Why Does the Pope Convene Ecumenical Councils?


#1

I have a question that’s been nagging at me for some time. As most people know, the first ecumenical Council at Nicea in 325 was convened by emperor Constantine the Great. In modern times, ecumenical councils of the Catholic Church are convened by the Pope. How did this transition occur? Why does the Pope now have this authority when it originally rested with an emperor? Can anyone recommend any good resources for understanding this?


#2

Hi Dauphin,

Emperors never had the authority to convene a council. Emperors have been active in religious matters because controversy threatened public peace. All valid ecumenical councils were approved by the Pope, and it is difficult to conceive that Constantine did not consult the Pope. Don’t forget that this is almost 2000 years ago. It was not just a question of buying an airplane ticket. Travelling long distances was dangerous and the emperor had to insure the safety of the travellers. So the pope and the civil authorities had to work together.

Verbum


#3

An Ecumenical Councils decisions must always be confirmed by the Pope, even if the Council was not called by him. A Council that is not confirmed by the Pope carries no weight or authority. Remember that it took a while to separate the Church from the State. I believe that even today this carries over to the Church of England. The Queen or King is the head of the Church. another example might be China where the State wants control of the Church.

Ecumenical Councils are called to address issues in the Church or how the Chruch interfaces with the world. That separation today is clearly maintained.


#4

I consider the Council at Jerusalem mentioned in Acts 15 to be the first ecumenical Council. An emperor was not involved at all in that one.


#5

What’s very interesting (to me at least) is that at the Lutheran college I attend, we were discussing the council at Nicea in theology class. The pope was never mentioned. Ever. Only Constantine. I didn’t even realize this until I saw this post.


#6

The Canons and decisions of the Council of Nicea had to be approved by the pope for them to become authoritative. This approval did not come right away either.


#7

My question is why does the pope even call a council when he could make the proclamation on his own without a council? It seems that councils add nothing to the situation.


#8

Because a Pope speaking Ex cathedra is exrtaordinary. An Ecumenical Council is an Ordinary exercise of the churches authority.


#9

Moreover, it can help resolve disputes between sections of the Church who might go into schism if they didn’t get a say. Even if it would have been exactly the same if a Pope had issued it. This was a way that eastern and western unity was fostered for quite a long time. (This isnt the reason for them, just an extra positive aspect of a council, the ordinary exercise vs. the extraordinary exercise of a pope speaking ex cathedra is the reason I have always heard).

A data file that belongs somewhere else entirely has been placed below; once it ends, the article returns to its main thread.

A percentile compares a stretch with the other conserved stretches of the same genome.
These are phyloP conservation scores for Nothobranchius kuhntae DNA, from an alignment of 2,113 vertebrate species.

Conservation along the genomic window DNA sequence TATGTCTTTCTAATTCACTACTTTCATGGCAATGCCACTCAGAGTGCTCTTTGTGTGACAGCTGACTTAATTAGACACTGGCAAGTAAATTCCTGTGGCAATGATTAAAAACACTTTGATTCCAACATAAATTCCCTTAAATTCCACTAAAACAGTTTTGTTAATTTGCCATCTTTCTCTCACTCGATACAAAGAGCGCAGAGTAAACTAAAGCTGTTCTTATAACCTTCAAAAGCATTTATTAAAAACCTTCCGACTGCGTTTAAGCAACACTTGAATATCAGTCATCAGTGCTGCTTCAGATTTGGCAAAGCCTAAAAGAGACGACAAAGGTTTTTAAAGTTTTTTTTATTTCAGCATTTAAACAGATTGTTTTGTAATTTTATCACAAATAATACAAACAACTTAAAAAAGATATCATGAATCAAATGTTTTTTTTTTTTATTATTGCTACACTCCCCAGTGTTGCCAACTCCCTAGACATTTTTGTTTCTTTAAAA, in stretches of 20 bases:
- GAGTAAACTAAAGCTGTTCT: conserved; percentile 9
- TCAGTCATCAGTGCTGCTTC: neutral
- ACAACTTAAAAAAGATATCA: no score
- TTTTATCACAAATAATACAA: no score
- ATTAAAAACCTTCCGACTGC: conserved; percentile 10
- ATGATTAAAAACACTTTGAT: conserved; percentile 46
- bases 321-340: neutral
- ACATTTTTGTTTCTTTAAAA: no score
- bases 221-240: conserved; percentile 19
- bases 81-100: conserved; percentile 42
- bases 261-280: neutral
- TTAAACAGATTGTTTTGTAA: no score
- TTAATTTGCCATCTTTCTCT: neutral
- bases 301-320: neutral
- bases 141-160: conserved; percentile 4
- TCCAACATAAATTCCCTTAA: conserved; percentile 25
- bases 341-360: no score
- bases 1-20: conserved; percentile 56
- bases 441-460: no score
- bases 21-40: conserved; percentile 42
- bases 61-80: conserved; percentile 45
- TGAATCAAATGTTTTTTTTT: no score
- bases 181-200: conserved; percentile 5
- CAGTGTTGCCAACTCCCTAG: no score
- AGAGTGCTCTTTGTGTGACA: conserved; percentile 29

#10

Hi Jimmy,

The pope does not pick doctrine out of thin air. His decisions reflect the mind of the Church. And how best to know the mind of the Church than through a council?

Verbum


#11

That has nothing to do with what I asked. I did not ask if the pope just pulls doctrines out of thin air. I asked why does the pope call a council to declare a statement that he could have declared on his own.

Because a Pope speaking Ex cathedra is exrtaordinary. An Ecumenical Council is an Ordinary exercise of the churches authority.

What does that distinction mean? How does it affect the situation? Why is one extraordinary and one ordinary? The extraordinary must be used it seems to declare the council to be ecumenical. Why couldn’t the pope just make a call on the matter? It is the same Spirit working in both instances. It is the pope who makes a council authoritative, regardless of the other bishops. The council seems superfluous, pointless.

Moreover, it can help resolve disputes between sections of the Church who might go into schism if they didn’t get a say. Even if it would have been exactly the same if a Pope had issued it. This was a way that eastern and western unity was fostered for quite a long time.

What does their say matter? The only person who has a say is the pope. He is the visible principle of unity(obviously the main principle of unity is God). He is infallible, he has universal jurisdiction.


#12

The Pope does not operate in a vacuum. He does consult other Bishops before making decisions, so instead of doing this a few at a time. Why not gather the Church together and discuss the matter? Going back to the Keys. They were given to Peter alone and then given to the other apostles gathered with Peter.


#13

So are you saying it is like the president of the US calling a meeting with his cabinet? Is it just advice that they bring to the table?

This doesn’t make sense to me because it seems that it is only the pope that binds while the others simply give their thoughts and opinions on the matter. But as you quoted, in Matt18 all the apostles recieved the authority to bind and to loose.


#14

Yes, when gathered with Peter.


#15

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